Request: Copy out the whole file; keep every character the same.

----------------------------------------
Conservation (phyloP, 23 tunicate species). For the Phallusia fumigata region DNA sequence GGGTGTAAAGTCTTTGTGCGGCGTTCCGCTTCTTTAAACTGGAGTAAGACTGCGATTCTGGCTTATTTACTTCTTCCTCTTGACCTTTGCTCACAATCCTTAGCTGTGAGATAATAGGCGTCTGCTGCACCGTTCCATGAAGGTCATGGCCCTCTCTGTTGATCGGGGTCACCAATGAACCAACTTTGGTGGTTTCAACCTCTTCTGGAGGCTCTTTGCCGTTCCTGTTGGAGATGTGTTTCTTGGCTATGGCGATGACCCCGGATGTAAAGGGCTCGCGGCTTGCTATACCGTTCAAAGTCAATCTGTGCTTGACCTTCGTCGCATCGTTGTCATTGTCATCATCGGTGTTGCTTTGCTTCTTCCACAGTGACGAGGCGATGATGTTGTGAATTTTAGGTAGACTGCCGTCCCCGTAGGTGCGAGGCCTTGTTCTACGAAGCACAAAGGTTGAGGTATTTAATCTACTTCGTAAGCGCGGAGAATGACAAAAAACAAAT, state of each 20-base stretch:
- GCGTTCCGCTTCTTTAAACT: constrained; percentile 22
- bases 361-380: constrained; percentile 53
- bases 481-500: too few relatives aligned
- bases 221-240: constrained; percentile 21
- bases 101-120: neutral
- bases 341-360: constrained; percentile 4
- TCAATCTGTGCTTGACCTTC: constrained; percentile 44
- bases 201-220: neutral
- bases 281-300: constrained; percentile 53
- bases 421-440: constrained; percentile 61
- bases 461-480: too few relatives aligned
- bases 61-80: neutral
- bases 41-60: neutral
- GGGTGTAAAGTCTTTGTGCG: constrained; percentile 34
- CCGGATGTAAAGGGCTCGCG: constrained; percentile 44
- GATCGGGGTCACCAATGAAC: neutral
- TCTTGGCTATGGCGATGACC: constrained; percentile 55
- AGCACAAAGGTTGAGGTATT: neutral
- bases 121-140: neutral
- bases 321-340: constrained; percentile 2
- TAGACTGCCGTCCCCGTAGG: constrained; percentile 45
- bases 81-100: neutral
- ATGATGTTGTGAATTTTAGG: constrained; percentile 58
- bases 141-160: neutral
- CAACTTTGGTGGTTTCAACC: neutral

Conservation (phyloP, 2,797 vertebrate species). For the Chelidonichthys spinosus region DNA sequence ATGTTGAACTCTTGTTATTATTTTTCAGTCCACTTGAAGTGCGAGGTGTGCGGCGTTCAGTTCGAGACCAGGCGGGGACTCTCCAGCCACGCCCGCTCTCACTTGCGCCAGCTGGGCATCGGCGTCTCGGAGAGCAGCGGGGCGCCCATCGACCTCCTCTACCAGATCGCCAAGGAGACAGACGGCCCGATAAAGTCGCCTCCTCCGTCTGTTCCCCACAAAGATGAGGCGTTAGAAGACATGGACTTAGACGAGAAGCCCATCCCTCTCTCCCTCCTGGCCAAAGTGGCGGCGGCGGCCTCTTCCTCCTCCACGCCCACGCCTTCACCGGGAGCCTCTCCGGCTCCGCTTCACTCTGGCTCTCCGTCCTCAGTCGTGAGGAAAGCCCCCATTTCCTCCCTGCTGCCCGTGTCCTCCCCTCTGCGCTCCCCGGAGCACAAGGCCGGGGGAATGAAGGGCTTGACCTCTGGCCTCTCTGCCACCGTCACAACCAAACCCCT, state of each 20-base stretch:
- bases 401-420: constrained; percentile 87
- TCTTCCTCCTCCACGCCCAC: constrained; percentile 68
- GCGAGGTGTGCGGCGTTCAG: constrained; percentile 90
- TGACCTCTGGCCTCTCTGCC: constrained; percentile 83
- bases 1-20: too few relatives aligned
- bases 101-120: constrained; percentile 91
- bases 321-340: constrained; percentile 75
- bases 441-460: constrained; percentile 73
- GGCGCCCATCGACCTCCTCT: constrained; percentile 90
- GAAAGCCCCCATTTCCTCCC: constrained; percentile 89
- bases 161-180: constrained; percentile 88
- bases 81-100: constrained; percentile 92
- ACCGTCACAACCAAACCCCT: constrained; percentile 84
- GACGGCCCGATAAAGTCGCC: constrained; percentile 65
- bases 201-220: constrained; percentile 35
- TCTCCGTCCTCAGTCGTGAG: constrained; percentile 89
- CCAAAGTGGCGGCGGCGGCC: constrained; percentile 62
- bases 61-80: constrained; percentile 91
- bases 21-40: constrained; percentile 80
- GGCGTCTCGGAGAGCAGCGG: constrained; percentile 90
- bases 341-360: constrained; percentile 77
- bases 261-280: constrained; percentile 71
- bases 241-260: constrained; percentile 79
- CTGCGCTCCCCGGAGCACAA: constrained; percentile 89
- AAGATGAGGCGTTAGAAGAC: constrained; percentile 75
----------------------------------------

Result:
Conservation (phyloP, 23 tunicate species). For the Phallusia fumigata region DNA sequence GGGTGTAAAGTCTTTGTGCGGCGTTCCGCTTCTTTAAACTGGAGTAAGACTGCGATTCTGGCTTATTTACTTCTTCCTCTTGACCTTTGCTCACAATCCTTAGCTGTGAGATAATAGGCGTCTGCTGCACCGTTCCATGAAGGTCATGGCCCTCTCTGTTGATCGGGGTCACCAATGAACCAACTTTGGTGGTTTCAACCTCTTCTGGAGGCTCTTTGCCGTTCCTGTTGGAGATGTGTTTCTTGGCTATGGCGATGACCCCGGATGTAAAGGGCTCGCGGCTTGCTATACCGTTCAAAGTCAATCTGTGCTTGACCTTCGTCGCATCGTTGTCATTGTCATCATCGGTGTTGCTTTGCTTCTTCCACAGTGACGAGGCGATGATGTTGTGAATTTTAGGTAGACTGCCGTCCCCGTAGGTGCGAGGCCTTGTTCTACGAAGCACAAAGGTTGAGGTATTTAATCTACTTCGTAAGCGCGGAGAATGACAAAAAACAAAT, state of each 20-base stretch:
- GCGTTCCGCTTCTTTAAACT: constrained; percentile 22
- bases 361-380: constrained; percentile 53
- bases 481-500: too few relatives aligned
- bases 221-240: constrained; percentile 21
- bases 101-120: neutral
- bases 341-360: constrained; percentile 4
- TCAATCTGTGCTTGACCTTC: constrained; percentile 44
- bases 201-220: neutral
- bases 281-300: constrained; percentile 53
- bases 421-440: constrained; percentile 61
- bases 461-480: too few relatives aligned
- bases 61-80: neutral
- bases 41-60: neutral
- GGGTGTAAAGTCTTTGTGCG: constrained; percentile 34
- CCGGATGTAAAGGGCTCGCG: constrained; percentile 44
- GATCGGGGTCACCAATGAAC: neutral
- TCTTGGCTATGGCGATGACC: constrained; percentile 55
- AGCACAAAGGTTGAGGTATT: neutral
- bases 121-140: neutral
- bases 321-340: constrained; percentile 2
- TAGACTGCCGTCCCCGTAGG: constrained; percentile 45
- bases 81-100: neutral
- ATGATGTTGTGAATTTTAGG: constrained; percentile 58
- bases 141-160: neutral
- CAACTTTGGTGGTTTCAACC: neutral

Conservation (phyloP, 2,797 vertebrate species). For the Chelidonichthys spinosus region DNA sequence ATGTTGAACTCTTGTTATTATTTTTCAGTCCACTTGAAGTGCGAGGTGTGCGGCGTTCAGTTCGAGACCAGGCGGGGACTCTCCAGCCACGCCCGCTCTCACTTGCGCCAGCTGGGCATCGGCGTCTCGGAGAGCAGCGGGGCGCCCATCGACCTCCTCTACCAGATCGCCAAGGAGACAGACGGCCCGATAAAGTCGCCTCCTCCGTCTGTTCCCCACAAAGATGAGGCGTTAGAAGACATGGACTTAGACGAGAAGCCCATCCCTCTCTCCCTCCTGGCCAAAGTGGCGGCGGCGGCCTCTTCCTCCTCCACGCCCACGCCTTCACCGGGAGCCTCTCCGGCTCCGCTTCACTCTGGCTCTCCGTCCTCAGTCGTGAGGAAAGCCCCCATTTCCTCCCTGCTGCCCGTGTCCTCCCCTCTGCGCTCCCCGGAGCACAAGGCCGGGGGAATGAAGGGCTTGACCTCTGGCCTCTCTGCCACCGTCACAACCAAACCCCT, state of each 20-base stretch:
- bases 401-420: constrained; percentile 87
- TCTTCCTCCTCCACGCCCAC: constrained; percentile 68
- GCGAGGTGTGCGGCGTTCAG: constrained; percentile 90
- TGACCTCTGGCCTCTCTGCC: constrained; percentile 83
- bases 1-20: too few relatives aligned
- bases 101-120: constrained; percentile 91
- bases 321-340: constrained; percentile 75
- bases 441-460: constrained; percentile 73
- GGCGCCCATCGACCTCCTCT: constrained; percentile 90
- GAAAGCCCCCATTTCCTCCC: constrained; percentile 89
- bases 161-180: constrained; percentile 88
- bases 81-100: constrained; percentile 92
- ACCGTCACAACCAAACCCCT: constrained; percentile 84
- GACGGCCCGATAAAGTCGCC: constrained; percentile 65
- bases 201-220: constrained; percentile 35
- TCTCCGTCCTCAGTCGTGAG: constrained; percentile 89
- CCAAAGTGGCGGCGGCGGCC: constrained; percentile 62
- bases 61-80: constrained; percentile 91
- bases 21-40: constrained; percentile 80
- GGCGTCTCGGAGAGCAGCGG: constrained; percentile 90
- bases 341-360: constrained; percentile 77
- bases 261-280: constrained; percentile 71
- bases 241-260: constrained; percentile 79
- CTGCGCTCCCCGGAGCACAA: constrained; percentile 89
- AAGATGAGGCGTTAGAAGAC: constrained; percentile 75